By Larry Peterson
*An edited version of this article appeared in Aleteia on June 3, 2016
Every year, exactly 19 days after Pentecost, the Catholic Church celebrates the Devotion of the Sacred Heart of Jesus . It is a worldwide devotion and is always on a Friday. This year it will be celebrated on June 3. Stressing the profound relevance of this feast, Pope Benedict XVI said on June 5, 2007;
"In the Heart of the Redeemer we adore God's love for humanity, His will for universal salvation, His infinite mercy. Practising devotion to the Sacred Heart of Christ therefore means adoring that Heart which, after having loved us to the end, was pierced by a spear and from high on the Cross poured out blood and water, an inexhaustible source of new life."
I have mentioned that this is a worldwide Catholic feast day our Pope Emeritus, has spoken to its importance. This caused me to wonder why so many Catholics around the world (including those in the United States) have never heard about the man from Mexico whose name was Jose Maria Robles Hurtado .
|St. Jose Robles Hurtado; "Madman of the Sacred Heart"|
Jose Robles Hurtado was 25 years old when he was ordained to the priesthood. The year was 1913. He loved his priestly calling and, being a gifted writer, immediately began writing essays and lessons to teach and propagate the faith. He had such love of Christ in the Eucharist that within two years of his ordination he founded an order of religious called the Congregation of the Victims of the Eucharistic Heart of Jesus. But his love for his Lord was also being noticed by the authorities. Father Hurtado was already going against the new laws being enacted in Mexico.
The new constitution prohibited public professions of faith, public processions and most devotional practices "outside" of church. (Have we heard this narrative advanced in our country?) Father Hurtado promptly proposed a project where a huge cross would be placed somewhere in the center of Mexico to honor Christ as the true King of Mexico. He was now in direct violation of the law.
The plans for the project began to come together as Father Hurtado led the movement to erect the giant cross. Signs were distributed throughout Mexico declaring Christ as the King of Mexico. These signs also proclaimed the nation's devotion to the Sacred Heart. Word spread quickly throughout the country and a public ceremony was scheduled for the laying of the project's cornerstone. Government leaders were furious.
In 1923 over 40, 000 Roman catholics headed to a spot in central Mexico called "La Loma" (the hill). The groundbreaking took place and the government decided it was time to intensify the "law". Persecution of Catholics intensified and Father Robles Hurtado was singled out for intense scrutiny to make sure he stopped his "anti-government" practices.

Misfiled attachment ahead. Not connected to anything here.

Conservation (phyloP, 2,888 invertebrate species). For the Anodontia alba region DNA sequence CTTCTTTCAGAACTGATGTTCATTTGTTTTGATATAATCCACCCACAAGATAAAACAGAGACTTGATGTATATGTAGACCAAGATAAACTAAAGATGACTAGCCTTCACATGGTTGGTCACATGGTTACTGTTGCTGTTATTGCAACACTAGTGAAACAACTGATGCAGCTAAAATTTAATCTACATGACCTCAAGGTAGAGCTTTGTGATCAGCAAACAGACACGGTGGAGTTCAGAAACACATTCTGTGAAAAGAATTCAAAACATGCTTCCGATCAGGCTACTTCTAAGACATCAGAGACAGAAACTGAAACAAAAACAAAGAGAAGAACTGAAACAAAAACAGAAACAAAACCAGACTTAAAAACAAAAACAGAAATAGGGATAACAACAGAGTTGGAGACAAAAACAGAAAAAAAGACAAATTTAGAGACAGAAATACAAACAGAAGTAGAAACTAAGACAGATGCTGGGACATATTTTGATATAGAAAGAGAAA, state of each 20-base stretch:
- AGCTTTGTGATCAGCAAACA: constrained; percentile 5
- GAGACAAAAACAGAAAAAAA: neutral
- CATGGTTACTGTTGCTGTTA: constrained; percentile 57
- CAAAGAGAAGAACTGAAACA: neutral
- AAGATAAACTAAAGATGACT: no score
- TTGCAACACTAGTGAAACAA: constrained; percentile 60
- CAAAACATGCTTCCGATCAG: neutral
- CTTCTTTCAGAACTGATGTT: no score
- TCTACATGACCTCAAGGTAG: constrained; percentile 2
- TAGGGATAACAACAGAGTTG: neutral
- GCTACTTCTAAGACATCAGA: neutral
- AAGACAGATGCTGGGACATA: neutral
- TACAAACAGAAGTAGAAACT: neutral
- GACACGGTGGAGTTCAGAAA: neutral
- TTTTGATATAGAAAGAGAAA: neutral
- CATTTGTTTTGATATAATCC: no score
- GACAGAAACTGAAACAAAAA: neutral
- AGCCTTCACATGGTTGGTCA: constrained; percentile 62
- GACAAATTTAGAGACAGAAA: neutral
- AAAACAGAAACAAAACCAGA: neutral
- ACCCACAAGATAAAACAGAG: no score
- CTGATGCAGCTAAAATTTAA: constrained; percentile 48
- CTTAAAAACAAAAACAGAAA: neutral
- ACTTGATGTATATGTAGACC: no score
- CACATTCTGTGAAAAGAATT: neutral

Father Hurtado, despite demands by the government that he leave the country, continued his ministry, offering Mass, hearing confessions for hours at a time, visiting the poor and the sick, performing baptisms, anointing the dying and teaching the children.the faith. Then came 1924 and a new president. His name was Plutarco Elias Calles and he held a fierce hatred of Roman Catholics.
Presidente Calles was determined to stop all religious practices within Mexico. He ordered the Constitution of 1917 to be strictly enforced and the result was one of the bloodiest episodes in Mexican history. From 1927 through 1929 the Cristero War ravaged Mexico and Father Jose Robles Hurtado was destined to be one of its victims.
As has been proven throughout history, when certain people gain power that power can become an evil aphrodisiac. Hiding behind "laws" enacted to help them attain their goals of domination, they can kill with a reckless, oftentime vicious, abandon. The evil at work in Mexico was not about to ignore the young priest.
On June 25, 1927, while leading a family in prayer at their home, soldiers broke into the house and arrested Father Hurtado for "violating the law". He was immediately found guilty and sentenced to be hanged. In this world there would be no appeals.
The next morning, before dawn, Father Jose Maria Robles Hurtado, age 39, was led out to a nearby oak tree. The priest, facing his immediate death, offered an understanding and compassion for his executioners. He forgave them and insisted that he be allowed to place the noose around his own neck. This way none of the men there would have to feel guilty about what was happening. He was handed the noose, kissed it, and slid it over his head. Then he went to meet his beloved Sacred Heart.
Several of the executioners openly wept.
Father Jose Robles Hurtado, the "Madman" of the Sacred Heart. was canonized a saint by Pope St. John Paul II on May 21, 2000.
©Larry Peterson 2016 All Rights Reserved